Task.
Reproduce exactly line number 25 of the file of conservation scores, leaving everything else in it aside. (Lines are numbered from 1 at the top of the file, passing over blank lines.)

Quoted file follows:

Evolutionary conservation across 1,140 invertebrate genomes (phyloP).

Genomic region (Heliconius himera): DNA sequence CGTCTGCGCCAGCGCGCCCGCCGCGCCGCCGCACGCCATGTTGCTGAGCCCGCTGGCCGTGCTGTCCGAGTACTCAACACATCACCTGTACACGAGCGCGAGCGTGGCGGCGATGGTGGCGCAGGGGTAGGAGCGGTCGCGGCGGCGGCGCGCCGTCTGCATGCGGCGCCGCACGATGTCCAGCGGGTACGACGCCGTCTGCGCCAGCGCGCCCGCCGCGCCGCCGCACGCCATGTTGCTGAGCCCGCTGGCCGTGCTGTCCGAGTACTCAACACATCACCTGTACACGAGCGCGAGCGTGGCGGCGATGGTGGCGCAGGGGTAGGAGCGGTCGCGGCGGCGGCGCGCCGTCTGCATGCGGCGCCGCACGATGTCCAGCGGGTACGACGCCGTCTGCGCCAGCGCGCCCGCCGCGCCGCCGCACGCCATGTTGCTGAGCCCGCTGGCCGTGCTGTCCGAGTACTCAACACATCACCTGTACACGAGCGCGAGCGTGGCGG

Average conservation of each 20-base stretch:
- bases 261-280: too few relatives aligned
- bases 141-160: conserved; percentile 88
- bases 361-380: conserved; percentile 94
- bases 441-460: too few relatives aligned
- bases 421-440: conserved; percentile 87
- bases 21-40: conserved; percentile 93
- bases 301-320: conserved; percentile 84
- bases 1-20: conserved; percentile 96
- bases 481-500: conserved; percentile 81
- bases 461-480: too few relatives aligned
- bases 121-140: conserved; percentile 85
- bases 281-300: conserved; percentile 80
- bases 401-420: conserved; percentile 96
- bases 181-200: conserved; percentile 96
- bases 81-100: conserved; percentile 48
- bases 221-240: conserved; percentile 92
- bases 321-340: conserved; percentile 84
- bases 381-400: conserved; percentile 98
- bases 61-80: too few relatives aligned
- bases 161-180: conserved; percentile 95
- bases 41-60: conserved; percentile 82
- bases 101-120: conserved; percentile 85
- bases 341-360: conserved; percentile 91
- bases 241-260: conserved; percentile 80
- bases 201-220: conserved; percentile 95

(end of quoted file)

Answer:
- bases 101-120: conserved; percentile 85